Photos: Diving for delicacies

One man braves frigid Alaskan seas to harvest sea cucumbers.

  • Sea cucumber diver Mike Sallee, left, and his tender, Peter Jacob, eat bowls of spaghetti in the warm and dry cabin of the K2, Sallee's fishing boat, in Nutkwa Inlet off the western coast of Prince of Wales Island. The pair searches for giant red sea cucumbers (Parastichopus californicus) throughout Southeast Alaska.

  • Sallee razes stray facial hairs that might prevent his diving mask from creating a seal from the frigid ocean. As tender, Jacob works above water to ensure Sallee's success below the surface.

  • A splash disrupts the calm of Traitors Cove when Sallee begins his dive.

  • Sallee is an extremely experienced diver and takes risks to maximize his catch. After hauling up a bag of sea cucumbers for Jacob to process, he sometimes chooses to return to the depths many times with few breaks that would minimize residual effects of nitrogen in his body.

  • Before the K2, Sallee dove from the Kelp Cutter, a 20-foot aluminum craft that lacked a cabin, and before that, a 16-foot fiberglass skiff with no winch assist for lifting bags of cucumbers out of the water. On the skiff, Sallee worked without a tender. The approach bewildered other divers on bigger boats and fed the legend of "Iron Mike".

  • Sallee begins a 60-foot descent to the bottom of Naha Bay, as deep as divers will typically go for cucumbers. Although the depth is by no means extreme in the scuba world, going deeper could mean a less efficient harvest.

  • While Sallee is underwater, Jacob finds company in the wildlife that fills the Alexander Archipelago. A large pod of humpback whales swim past the K2 in Hetta Inlet, preparing for its annual migration to Hawaii.

  • Southeast Alaska is notorious for its copious precipitation. A trip on the K2 in the winter means diving in cold rain and snow, motivating Sallee and Jacob to quickly complete their work.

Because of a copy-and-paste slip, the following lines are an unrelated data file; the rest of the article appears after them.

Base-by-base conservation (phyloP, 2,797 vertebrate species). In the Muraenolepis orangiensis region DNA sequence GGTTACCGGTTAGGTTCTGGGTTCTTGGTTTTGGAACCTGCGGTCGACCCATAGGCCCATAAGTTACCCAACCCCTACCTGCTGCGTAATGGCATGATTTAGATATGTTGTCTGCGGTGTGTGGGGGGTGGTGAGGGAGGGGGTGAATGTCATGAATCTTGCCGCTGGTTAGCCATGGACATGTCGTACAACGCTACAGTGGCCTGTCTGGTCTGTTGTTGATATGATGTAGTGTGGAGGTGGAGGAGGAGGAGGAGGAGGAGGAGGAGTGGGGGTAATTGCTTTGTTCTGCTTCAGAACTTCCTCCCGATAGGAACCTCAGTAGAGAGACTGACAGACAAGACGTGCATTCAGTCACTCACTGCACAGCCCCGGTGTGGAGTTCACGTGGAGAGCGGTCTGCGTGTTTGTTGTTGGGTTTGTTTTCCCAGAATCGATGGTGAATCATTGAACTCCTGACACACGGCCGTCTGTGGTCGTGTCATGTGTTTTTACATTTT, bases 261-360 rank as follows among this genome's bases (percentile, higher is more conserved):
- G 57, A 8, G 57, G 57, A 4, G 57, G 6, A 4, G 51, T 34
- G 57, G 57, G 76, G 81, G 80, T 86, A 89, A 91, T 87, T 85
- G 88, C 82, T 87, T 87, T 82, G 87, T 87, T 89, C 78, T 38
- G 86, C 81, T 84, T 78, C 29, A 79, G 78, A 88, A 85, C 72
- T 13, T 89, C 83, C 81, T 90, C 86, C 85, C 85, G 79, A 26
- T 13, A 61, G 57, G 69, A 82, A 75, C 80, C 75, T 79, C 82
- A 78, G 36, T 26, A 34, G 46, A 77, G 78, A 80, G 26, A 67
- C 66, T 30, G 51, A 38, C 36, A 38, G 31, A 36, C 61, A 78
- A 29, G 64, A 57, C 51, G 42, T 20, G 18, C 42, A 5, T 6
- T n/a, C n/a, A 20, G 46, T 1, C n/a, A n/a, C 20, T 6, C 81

• Although separated by the surface of the ocean, Sallee and Jacob are dependent on each other to do their jobs. Jacob unloads a bag laden with Sallee's yield on the deck of the K2 to begin processing the cucumbers.

  • With the swipe of a small kitchen knife, Jacob eviscerates each cucumber of the salty, gelatinous contents of their bodies. All that remains is a flopping husk of muscle and tissue, an edible delicacy that is exported, most often to China.

  • Sallee lives in a small cabin next to a lodge he caretakes with his wife, a 20 minute skiff ride from the road system in Ketchikan. Before a local opening, he prepares his dry suit and rain gear for unpredictable conditions below and above the surface of the ocean.

  • Sallee, his wife, Susan Walsh, and two of their three Great Pyrenees walk on the dock to their cabin in Chaikin Cove at high tide. Sallee says he will continue harvest diving as long as there is a sea cucumber fishery and climate change doesn't bring on undiveable weather.


In nearly every marine habitat on the planet lurks a creature, slimy and silent, crawling and drifting from one meal of dirt and algae to the next. Imagine an ordinary garden-variety cucumber, place it on the floor of the ocean and give it little spikes. Behold! A sea cucumber. 

Perhaps their unique texture is to blame for keeping sea cucumbers off the American mainstream dinner table, but in Southeast Asia, they are enough of a delicacy to support an industry across the Pacific Ocean in Southeast Alaska.

Mike Sallee, 70, is one of the nearly 200 divers in the region commercially fishing for sea cucumbers, specifically the giant red sea cucumber (Parastichopus californicus). Sallee is known for his toughness in a profession that requires spending hours outside in frigid water and bad weather. Other divers sometimes refer to him as “Iron Mike.”

Sallee combs coastal seafloors wearing full scuba gear and carrying a mesh bag. On a good dive, he can gather as many as 150 pounds of sea cucumbers before returning to his boat, the K2. Sallee has followed the ups and downs of the sea cucumber harvest since the fishery began in 1987, the last three years with Peter Jacob, 26, onboard as his tender. Working together, they explore the nooks and crannies of the extensive Alexander Archipelago, on the hunt for the squishy sea creatures. Sallee then brings the sea cucumbers to a local fish processing plant, which exports the product. -Sam Wilson